Failure by drilling advocates to win over Democrats who were considered potential swing votes, such as Sen. Mark Pryor (D-Ark.), left supporters three votes shy of the support they needed. "I am so proud of our membership today. We stood together at critical moments," said Senate Minority Whip Dick Durbin (D-Ill.), discussing both the ANWR vote and the six-month Patriot Act extension agreed to yesterday. Democrats and a handful of GOP members backed extension over the White House and GOP leadership's support for a Patriot Act reauthorization plan that Democrats say fails to protect civil liberties. The extension allows more time to negotiate.
'In the temple'
Yesterday's debate produced several dramatic and personal exchanges -- including one between Stevens and Sen. Robert Byrd (D-W.Va.) about the integrity of the institution. The two have 83 years of Senate service between them. Byrd and other drilling opponents were upset that Stevens had both added the drilling measure to the defense appropriations conference report and were prepared to fight procedural challenges alleging Senate rule violations.
Byrd, just across the aisle from Stevens, said he considered Stevens a dear friend. "I love him. I admire his unyielding commitment to the people of his state," Byrd said. But from there, he attacked Steven's effort. "My concern is with the rules of the Senate and how the rules are being threatened by what has been unfolding in recent days," Byrd said. "We abandon and undermine these rules at a terrible price."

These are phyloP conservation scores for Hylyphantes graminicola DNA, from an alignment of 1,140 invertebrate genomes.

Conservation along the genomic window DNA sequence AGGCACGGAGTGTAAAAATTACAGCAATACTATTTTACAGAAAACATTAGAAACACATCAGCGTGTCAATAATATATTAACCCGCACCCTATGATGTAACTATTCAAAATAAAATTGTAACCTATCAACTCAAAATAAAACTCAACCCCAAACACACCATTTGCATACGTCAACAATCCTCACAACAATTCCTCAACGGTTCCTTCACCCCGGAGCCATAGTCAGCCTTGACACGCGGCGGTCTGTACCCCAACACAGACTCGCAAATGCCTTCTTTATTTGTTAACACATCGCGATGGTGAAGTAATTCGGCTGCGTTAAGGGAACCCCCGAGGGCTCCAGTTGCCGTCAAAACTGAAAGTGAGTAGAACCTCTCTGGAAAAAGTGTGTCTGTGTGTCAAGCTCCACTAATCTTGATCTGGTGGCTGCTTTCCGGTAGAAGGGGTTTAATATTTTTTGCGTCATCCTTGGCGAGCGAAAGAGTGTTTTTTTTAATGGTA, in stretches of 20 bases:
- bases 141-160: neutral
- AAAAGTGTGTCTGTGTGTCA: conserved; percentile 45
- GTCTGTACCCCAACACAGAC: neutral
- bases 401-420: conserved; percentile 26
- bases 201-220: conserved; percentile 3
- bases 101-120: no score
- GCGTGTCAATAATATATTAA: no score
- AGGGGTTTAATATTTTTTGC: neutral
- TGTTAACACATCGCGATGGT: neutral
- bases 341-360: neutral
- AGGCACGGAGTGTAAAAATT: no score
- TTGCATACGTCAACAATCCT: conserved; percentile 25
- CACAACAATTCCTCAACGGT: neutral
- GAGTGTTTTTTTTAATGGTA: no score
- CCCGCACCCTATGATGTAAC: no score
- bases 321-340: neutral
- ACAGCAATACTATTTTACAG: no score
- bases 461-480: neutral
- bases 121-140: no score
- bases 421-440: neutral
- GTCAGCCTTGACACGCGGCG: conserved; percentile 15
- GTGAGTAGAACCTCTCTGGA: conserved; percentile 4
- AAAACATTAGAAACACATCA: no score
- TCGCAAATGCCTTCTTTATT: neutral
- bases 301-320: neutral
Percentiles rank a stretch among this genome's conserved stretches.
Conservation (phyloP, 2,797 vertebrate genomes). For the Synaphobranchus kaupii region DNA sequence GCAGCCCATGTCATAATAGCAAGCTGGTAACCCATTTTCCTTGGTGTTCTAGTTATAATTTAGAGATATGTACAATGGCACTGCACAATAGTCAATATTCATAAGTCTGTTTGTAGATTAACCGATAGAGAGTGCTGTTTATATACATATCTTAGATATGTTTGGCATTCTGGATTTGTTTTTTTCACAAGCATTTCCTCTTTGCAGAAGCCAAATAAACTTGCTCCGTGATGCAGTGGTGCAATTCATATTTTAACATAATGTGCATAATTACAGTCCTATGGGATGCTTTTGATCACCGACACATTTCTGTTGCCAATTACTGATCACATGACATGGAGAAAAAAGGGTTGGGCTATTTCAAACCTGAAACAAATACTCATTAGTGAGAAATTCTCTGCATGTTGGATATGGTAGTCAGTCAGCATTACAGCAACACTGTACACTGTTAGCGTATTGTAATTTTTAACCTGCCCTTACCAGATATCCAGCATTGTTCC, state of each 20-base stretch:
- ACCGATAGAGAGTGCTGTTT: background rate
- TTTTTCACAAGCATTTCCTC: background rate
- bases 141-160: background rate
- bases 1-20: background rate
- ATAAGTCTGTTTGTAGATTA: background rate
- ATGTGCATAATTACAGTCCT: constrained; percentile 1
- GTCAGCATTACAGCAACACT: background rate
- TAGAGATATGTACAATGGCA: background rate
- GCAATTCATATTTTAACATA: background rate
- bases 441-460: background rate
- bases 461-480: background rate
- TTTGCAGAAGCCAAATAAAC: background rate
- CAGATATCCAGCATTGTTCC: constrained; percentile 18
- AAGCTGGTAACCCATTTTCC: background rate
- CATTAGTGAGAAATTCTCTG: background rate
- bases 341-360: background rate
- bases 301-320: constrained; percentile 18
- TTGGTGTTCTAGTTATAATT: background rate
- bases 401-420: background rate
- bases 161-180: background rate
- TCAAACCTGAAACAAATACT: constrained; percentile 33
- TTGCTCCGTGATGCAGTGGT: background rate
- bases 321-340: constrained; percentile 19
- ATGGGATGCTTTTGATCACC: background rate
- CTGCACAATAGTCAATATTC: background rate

Stevens and other drilling backers were prepared to fight a point of order alleging the drilling measure violated the Senate's Rule 28, which does not allow inclusion of new material in conference that was not in either chamber's bill. ANWR drilling advocates would have recommended overturning the rule of the chair on the point of order, but the successful filibuster meant it never got that far.
But before the cloture vote, Stevens defended his devotion to the Senate. "We are in the temple. I have lived in the temple for 37 years," he said, later adding, "I have never violated the rules. I have lived by the rules." Later still in his floor speech, he said to Byrd, "I do not believe I deserved that speech on the rules."
Nonetheless, after the vote, Kerry and others emphasized the cloture vote victory was as much about process as the endlessly debated merits -- or lack thereof -- of opening ANWR. "It was a victory for people who stood up against an abuse of the system, against a power move that was just unacceptable," Kerry said.
Senior reporter Mary O'Driscoll contributed to this story.
Reprinted from E&E Daily with permission from Environment & Energy Publishing, LLC. www.eenews.net . 202/628-6500.